When we share in Christ's sufferings, we are sharing in its purpose to give people hope that there is redemption through Jesus Christ.

Photo Credit: Unsplash/Jack Sharp

"...because of Christ's death on the cross, all of our sufferings have an eternal purpose."

"...because of Christ's death on the cross, all of our sufferings have an eternal purpose."

"Praise be to the God and Father of our Lord Jesus Christ! In his great mercy he has given us new birth into a living hope through the resurrection of Jesus Christ from the dead, and into an inheritance that can never perish, spoil or fade. This inheritance is kept in heaven for you, who through faith are shielded by God’s power until the coming of the salvation that is ready to be revealed in the last time. In all this you greatly rejoice, though now for a little while you may have had to suffer grief in all kinds of trials." (1 Peter 1:3-6)

As we mature, we begin to ask the questions, "What is the purpose of my suffering? How is God going to use it for good?" We most likely will never know the answers to these questions, but asking them allows us to share in God's bigger plan.

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To Share in the Power of Suffering

To Share in the Power of Suffering

When we read the story of Jesus’s temptation in the wilderness, it's easy to adopt the attitude that “He is Jesus and we are not, so of course He's able to endure suffering.” However, we must remember that what sustained Jesus was God's power upon Him. He relied on His heavenly Father to give Him what He needed.

Another example is Jesus' resurrection. In His power Jesus rose from the dead. In the same way, when we share in Christ's sufferings, we experience His power to raise us from our pain. Read the following passage from Philippians 3.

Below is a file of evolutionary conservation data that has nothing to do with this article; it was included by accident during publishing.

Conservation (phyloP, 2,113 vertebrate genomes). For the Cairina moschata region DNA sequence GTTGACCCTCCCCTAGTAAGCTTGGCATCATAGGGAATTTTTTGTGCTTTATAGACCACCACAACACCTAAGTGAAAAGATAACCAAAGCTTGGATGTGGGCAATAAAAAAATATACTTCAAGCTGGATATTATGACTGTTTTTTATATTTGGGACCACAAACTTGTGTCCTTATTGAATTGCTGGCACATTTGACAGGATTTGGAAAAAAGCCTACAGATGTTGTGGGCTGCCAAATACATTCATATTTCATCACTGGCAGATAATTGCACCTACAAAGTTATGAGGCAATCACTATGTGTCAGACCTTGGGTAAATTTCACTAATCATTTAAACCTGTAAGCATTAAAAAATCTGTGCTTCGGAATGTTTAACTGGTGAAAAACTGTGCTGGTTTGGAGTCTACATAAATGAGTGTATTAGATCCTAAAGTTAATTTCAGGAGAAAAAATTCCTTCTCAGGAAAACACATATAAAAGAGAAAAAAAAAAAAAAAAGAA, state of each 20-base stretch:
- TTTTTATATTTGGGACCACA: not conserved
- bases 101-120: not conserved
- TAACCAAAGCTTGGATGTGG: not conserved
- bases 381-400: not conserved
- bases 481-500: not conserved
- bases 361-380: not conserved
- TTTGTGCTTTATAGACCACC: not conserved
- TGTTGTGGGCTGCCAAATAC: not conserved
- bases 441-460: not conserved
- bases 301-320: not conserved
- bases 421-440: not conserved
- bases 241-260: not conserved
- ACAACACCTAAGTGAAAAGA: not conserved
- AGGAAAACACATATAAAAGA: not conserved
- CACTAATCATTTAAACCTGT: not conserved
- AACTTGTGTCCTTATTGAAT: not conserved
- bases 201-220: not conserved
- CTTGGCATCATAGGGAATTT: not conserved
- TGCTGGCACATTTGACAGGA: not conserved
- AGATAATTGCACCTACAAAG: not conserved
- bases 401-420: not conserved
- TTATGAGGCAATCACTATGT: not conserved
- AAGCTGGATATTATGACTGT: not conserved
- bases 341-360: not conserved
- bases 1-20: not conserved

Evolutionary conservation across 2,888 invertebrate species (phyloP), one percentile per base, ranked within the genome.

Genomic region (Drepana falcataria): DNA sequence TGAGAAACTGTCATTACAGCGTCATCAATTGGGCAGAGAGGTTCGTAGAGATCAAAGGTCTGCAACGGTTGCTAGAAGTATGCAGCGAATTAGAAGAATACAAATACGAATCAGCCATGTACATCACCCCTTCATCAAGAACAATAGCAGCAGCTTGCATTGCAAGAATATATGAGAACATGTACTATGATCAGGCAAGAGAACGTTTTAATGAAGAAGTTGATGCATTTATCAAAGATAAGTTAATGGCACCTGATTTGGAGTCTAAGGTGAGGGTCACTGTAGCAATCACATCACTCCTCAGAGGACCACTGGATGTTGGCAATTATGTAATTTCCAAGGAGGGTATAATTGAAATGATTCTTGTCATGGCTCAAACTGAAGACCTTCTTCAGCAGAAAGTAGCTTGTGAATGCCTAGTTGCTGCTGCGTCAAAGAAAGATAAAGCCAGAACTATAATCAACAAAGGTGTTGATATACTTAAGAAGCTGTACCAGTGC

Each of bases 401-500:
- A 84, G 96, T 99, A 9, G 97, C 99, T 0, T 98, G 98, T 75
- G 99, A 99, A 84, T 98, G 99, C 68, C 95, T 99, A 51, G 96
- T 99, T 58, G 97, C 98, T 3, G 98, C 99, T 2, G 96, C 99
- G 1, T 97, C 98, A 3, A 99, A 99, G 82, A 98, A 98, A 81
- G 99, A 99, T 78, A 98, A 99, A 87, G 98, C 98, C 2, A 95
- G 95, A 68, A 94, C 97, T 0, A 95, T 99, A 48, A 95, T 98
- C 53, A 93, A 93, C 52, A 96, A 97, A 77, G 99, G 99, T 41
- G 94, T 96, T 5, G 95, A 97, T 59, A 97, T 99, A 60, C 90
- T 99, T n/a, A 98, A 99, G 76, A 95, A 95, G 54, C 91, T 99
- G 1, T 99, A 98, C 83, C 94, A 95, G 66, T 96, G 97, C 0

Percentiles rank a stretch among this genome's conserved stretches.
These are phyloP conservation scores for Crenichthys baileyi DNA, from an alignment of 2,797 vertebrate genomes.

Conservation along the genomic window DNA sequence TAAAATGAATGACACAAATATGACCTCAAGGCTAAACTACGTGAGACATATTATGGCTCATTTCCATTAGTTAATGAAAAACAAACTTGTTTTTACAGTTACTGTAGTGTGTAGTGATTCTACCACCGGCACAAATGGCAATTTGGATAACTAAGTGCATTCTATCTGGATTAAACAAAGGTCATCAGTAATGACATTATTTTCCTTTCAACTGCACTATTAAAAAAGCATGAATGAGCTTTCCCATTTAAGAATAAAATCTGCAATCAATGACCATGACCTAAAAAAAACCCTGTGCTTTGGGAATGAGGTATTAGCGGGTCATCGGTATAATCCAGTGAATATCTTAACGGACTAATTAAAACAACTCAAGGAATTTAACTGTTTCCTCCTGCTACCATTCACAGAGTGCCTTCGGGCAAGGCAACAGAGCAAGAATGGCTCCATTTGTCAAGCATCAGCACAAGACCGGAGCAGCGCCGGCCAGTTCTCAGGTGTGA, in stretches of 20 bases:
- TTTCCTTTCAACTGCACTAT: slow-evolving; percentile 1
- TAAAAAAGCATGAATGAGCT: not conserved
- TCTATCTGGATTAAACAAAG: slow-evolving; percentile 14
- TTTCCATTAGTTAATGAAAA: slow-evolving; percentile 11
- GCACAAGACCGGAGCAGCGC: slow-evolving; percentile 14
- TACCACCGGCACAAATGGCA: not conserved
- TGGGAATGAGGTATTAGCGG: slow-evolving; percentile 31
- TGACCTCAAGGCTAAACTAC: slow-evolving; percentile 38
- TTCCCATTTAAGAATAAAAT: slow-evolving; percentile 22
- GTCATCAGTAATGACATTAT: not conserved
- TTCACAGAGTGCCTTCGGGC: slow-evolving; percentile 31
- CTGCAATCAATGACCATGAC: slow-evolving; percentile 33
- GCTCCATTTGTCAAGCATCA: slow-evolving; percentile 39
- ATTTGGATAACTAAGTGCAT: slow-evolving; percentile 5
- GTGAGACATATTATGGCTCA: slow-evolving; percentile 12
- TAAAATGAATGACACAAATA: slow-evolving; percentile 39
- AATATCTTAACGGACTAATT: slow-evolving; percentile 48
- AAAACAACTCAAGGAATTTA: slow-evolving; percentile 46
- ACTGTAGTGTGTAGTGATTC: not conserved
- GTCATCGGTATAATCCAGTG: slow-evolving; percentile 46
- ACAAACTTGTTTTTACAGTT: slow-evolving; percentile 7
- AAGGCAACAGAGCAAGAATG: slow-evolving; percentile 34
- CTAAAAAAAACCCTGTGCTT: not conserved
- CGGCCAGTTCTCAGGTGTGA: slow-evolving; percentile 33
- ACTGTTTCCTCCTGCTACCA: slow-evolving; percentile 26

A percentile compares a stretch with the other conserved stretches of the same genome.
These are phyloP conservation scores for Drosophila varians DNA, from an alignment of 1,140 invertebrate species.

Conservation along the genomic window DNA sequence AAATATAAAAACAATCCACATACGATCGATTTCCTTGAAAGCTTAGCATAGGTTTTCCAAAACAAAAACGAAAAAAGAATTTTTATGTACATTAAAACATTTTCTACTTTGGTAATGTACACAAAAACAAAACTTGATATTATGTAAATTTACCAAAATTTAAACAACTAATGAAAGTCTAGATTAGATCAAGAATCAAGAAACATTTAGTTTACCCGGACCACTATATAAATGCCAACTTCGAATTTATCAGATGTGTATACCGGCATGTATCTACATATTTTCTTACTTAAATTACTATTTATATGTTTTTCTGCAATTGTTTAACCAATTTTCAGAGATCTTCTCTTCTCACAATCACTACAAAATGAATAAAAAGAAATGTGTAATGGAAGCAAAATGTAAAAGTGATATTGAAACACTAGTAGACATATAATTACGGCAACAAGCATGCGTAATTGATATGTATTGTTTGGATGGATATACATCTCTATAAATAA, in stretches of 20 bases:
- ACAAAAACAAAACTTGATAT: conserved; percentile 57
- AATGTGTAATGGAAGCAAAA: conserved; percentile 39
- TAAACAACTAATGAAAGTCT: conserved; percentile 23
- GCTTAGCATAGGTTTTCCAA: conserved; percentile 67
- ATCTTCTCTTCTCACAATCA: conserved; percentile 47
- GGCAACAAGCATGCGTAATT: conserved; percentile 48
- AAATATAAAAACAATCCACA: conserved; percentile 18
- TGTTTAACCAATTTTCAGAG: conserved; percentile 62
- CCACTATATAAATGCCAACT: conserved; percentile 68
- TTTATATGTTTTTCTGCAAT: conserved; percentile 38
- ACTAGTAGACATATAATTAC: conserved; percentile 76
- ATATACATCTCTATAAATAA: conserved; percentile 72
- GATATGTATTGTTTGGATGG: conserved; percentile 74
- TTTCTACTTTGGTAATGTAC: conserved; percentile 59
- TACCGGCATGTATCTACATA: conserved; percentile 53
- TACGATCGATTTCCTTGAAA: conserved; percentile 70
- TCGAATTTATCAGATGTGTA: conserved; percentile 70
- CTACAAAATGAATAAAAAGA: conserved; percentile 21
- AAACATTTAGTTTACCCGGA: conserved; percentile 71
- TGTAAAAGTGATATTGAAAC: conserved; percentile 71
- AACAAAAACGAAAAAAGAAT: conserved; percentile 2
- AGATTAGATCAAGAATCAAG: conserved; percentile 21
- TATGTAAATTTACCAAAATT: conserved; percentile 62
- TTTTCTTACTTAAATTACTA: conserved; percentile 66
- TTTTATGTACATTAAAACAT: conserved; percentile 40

“But whatever gain I had, I counted as loss for the sake of Christ. Indeed, I count everything as loss because of the surpassing worth of knowing Christ Jesus my Lord. For his sake I have suffered the loss of all things and count them as rubbish, in order that I may gain Christ and be found in him, not having a righteousness of my own that comes from the law, but that which comes through faith in Christ, the righteousness from God that depends on faith— that I may know him and the power of his resurrection, and may share his sufferings, becoming like him in his death, that by any means possible I may attain the resurrection from the dead." (Philippians 3:7-11)

In this passage, Paul tells us that knowing Christ in His suffering is worth the pain He experienced because it allowed Him to experience Jesus' power - "that I may know him and the power of his resurrection." In our suffering, we see the magnitude of Jesus. There is supernatural power to overcome our pain, a power that can only come from our Savior.

"In our suffering, we see the magnitude of Jesus."

"In our suffering, we see the magnitude of Jesus."

It's important to remember that this power is not given before it is needed. When we look ahead and think of all the suffering we will experience in our lives, it's easy to become fearful. However, the power discussed in 2 Corinthians 12:9, "But he said to me,' My grace is sufficient for you, for my power is made perfect in weakness.' Therefore I will boast all the more gladly of my weaknesses, so that the power of Christ may rest upon me," is given in the midst of weakness. Just like Jesus' power to overcome Satan and His power to endure the Cross was available to Him in those moments of suffering.